U.S. Third Circuit - The FindLaw 3rd Circuit Court of Appeals Opinion Summaries Blog


Court to Reconsider Free Speech in Public Meetings

You can't say bomb in an airport -- Ben Stiller learned when protesting treatment by airline representatives.

And you can't say, "some of my friends have guns," as John Barna should have learned protesting school board actions. "I may have to come after all of yours," he added in a sequel.

That earned him expulsion from Panther Valley School Board meetings, and he responded with a First Amendment lawsuit. His case was dismissed, but the U.S. Third Circuit Court of Appeals said it is not over yet.

Third Circuit Sees Sea Change in Maritime Law

The appeals court judges could see it coming, like a wave building on the horizon.

For decades, other circuit courts had ruled that sailors were bound by collective bargaining agreements over pay rates. The U.S. Third Circuit Court of Appeals held to an older view of maritime law.

"Today we stop swimming against the tide," the judges said in Joyce v. Maersk Line, Ltd. It was significant because the court overruled its own precedent, but it also broadsided the plaintiff who had relied on the 27-year-old decision.

Court Revives Civil Rights Case Over Trooper Killed in Training

Firearms instructor Richard Schroeter didn't check to see if his gun was loaded, then accidentally shot and killed Trooper David Kedra during routine training.

Schroeter pleaded guilty to reckless endangerment, and Kedra's mother sued for civil rights violations. She alleged that Schroeter subjected her son to a state-created danger, but a trial judge said the instructor was entitled to qualified immunity.

In Kedra v. Schroeter, the U.S. Third Circuit Court of Appeals reversed. The plaintiff may soon have her day in court, but one judge said the case may have long-term impact.

Guard Allegedly Encouraged Inmate's Suicide, Reviving Lawsuit

Ever have one of those days when everything seems to go wrong?

From the moment you roll out of bed and stub your toe, you know it's going to be one of those days. That's how it must have felt for Joan Mullin, only much worse.

She sued prison officials for contributing to her son's suicide. Then her lawyer misfiled some key evidence, and her case was dismissed.

Fortunately, Murphy's law is not a real law. Mullin finally got some relief from the U.S. Third Circuit Court of Appeals in Mullin v. Balicki.

New Jersey Senator Bob Menendez 'Dodges Bullet' in Mistrial

In the criminal defense world, a 10-2 deadlock is a pretty big win.

A complete acquittal would be like a home run, but jurors voted 10-2 and sent a big message to the prosecutors in United States of America v. Menendez. Don't try it again.

U.S. Sen. Bob Menendez, whose bribery case ended in a mistrial, hopes the Department of Justice doesn't refile charges against him. But for Senate Democrats, the mistrial was a ticket to the big game where they need every vote.

Eye Drops Plaintiffs Get Relief on Appeal

Don't shed a tear for the plaintiffs in the wasted eye drops case.

Their putative class-action was dismissed for lack of standing, but the U.S. Third Circuit Court of Appeals reversed that decision in Cottrell v . Alcon Laboratories. The appeals court said the trial judge applied a too-narrow definition of injury.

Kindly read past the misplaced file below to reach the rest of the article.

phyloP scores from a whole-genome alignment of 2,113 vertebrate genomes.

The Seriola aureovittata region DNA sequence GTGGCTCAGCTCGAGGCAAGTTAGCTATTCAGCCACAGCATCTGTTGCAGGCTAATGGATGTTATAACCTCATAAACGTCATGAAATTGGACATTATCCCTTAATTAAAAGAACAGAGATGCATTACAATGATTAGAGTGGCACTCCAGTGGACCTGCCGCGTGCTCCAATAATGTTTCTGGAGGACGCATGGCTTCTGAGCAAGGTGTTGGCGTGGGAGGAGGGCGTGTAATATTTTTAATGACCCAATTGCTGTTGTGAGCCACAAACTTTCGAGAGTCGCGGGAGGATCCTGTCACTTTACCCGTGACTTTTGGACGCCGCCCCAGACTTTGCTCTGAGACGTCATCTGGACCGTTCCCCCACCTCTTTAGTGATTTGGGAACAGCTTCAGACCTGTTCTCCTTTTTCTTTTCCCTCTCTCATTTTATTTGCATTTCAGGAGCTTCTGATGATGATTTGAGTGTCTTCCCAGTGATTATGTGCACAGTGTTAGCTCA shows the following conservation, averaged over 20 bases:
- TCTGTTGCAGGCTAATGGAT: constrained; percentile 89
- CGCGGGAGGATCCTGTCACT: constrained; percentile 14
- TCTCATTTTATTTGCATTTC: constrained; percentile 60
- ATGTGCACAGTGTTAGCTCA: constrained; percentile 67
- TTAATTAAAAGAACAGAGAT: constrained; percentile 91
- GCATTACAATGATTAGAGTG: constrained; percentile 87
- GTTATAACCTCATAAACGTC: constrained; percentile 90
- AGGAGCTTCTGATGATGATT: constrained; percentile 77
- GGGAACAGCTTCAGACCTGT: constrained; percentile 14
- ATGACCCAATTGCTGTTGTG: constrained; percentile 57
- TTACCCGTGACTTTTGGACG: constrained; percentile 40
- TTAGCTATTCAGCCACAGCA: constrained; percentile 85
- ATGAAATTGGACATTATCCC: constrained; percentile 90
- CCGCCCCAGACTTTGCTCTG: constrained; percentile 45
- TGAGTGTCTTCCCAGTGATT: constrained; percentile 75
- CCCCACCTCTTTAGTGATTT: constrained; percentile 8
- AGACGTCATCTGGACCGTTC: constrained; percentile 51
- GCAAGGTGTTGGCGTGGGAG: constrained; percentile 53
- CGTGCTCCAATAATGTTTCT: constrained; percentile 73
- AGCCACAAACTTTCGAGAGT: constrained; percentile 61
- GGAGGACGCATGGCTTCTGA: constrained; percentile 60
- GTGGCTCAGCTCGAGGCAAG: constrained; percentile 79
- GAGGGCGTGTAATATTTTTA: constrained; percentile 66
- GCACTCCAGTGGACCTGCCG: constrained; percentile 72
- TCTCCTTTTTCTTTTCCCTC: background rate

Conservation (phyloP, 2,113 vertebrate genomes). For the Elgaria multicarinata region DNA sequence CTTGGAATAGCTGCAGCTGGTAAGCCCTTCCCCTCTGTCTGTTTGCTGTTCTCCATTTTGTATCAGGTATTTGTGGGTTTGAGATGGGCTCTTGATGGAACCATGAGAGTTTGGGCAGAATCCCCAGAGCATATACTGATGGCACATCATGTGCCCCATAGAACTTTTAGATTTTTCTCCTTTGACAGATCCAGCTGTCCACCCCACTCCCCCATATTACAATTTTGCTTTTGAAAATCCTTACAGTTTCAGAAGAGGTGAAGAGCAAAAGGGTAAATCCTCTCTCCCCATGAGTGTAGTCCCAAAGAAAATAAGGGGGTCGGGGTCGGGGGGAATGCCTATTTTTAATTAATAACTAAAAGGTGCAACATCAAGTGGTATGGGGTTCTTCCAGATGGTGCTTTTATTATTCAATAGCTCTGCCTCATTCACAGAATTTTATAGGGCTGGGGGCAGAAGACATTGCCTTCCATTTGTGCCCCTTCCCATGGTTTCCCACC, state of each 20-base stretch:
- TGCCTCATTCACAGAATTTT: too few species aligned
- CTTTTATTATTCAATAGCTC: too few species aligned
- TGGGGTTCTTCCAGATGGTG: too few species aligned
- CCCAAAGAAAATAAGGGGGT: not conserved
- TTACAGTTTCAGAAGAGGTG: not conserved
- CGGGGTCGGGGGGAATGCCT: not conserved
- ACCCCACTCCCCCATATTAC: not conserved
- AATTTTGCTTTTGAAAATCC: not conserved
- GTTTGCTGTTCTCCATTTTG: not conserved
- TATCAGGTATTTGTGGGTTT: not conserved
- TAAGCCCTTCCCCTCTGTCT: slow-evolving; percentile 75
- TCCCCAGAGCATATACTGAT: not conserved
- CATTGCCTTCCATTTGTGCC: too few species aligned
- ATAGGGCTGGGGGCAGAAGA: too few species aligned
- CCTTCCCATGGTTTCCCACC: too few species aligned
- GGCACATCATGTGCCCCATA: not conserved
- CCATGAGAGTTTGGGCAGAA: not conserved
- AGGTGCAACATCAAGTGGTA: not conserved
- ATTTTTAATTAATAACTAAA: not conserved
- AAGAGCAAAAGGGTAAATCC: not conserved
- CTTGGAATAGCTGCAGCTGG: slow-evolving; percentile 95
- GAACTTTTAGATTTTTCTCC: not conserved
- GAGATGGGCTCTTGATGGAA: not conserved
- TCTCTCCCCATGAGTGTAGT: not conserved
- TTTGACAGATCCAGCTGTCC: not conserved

The plaintiffs alleged eye drop bottles wasted their medicine. In other words, standing is in the eye of the bottle holder.

Stephanos Bibas Makes it to the 3rd Circuit

Justice Stephanos Bibas made it to the U.S. Third Circuit Court of Appeals by a Senate vote of 53-43.

He won largely along party lines with only one Democrat crossing the aisle to vote for the Republican nominee. It was close during a week when four judges were confirmed to federal appeals courts.

Critics said Sen. Majority Leader Mitch McConnell was rushing the process. But for Bibas, who has never been a judge, it was still a win.

Maritime Law Protects Sailors From Asbestos

Maritime law applies to a different world, one where ships and sailors live.

But if the "special solicitude for the safety and protection of sailors" goes further ashore, machine makers may have a problem. In re. Asbestos Products Liability Litigation, a federal appeals court said manufacturers may be liable for injuries from parts added to their products later.

That means the "bare metal defense" won't work. Manufacturers can be held liable even for asbestos they don't put in their machines.

Deaf, Blind Moviegoer Wins Accommodation Appeal

What's the fun for someone sitting in an empty movie theatre?

Exactly, there is none. That's the point the U.S. Third Circuit Court of Appeals made in reversing and remanding McGann v. Cinemark U.S.A., Inc.

The plaintiff, who was deaf and blind, had a right to experience a movie through special interpreters. The theater needs to accommodate him or explain why it cannot, the court said.

Two sheriff's deputies out of Lackawanna County, Pennsylvania filed an appeal after winning a judgment against their employer for unpaid overtime in the Souryavong v. Lackawanna County case. The government employer contended that the failure to pay overtime was an administrative error, a payroll glitch and nothing more.

While the lower district court did award the three plaintiffs their unpaid wages, and even doubled the damages and awarded attorney's fees, the plaintiffs, and their attorney, filed an appeal seeking more money. Sadly for the plaintiffs and their attorney, the appellate court did not disturb the ruling of the lower court.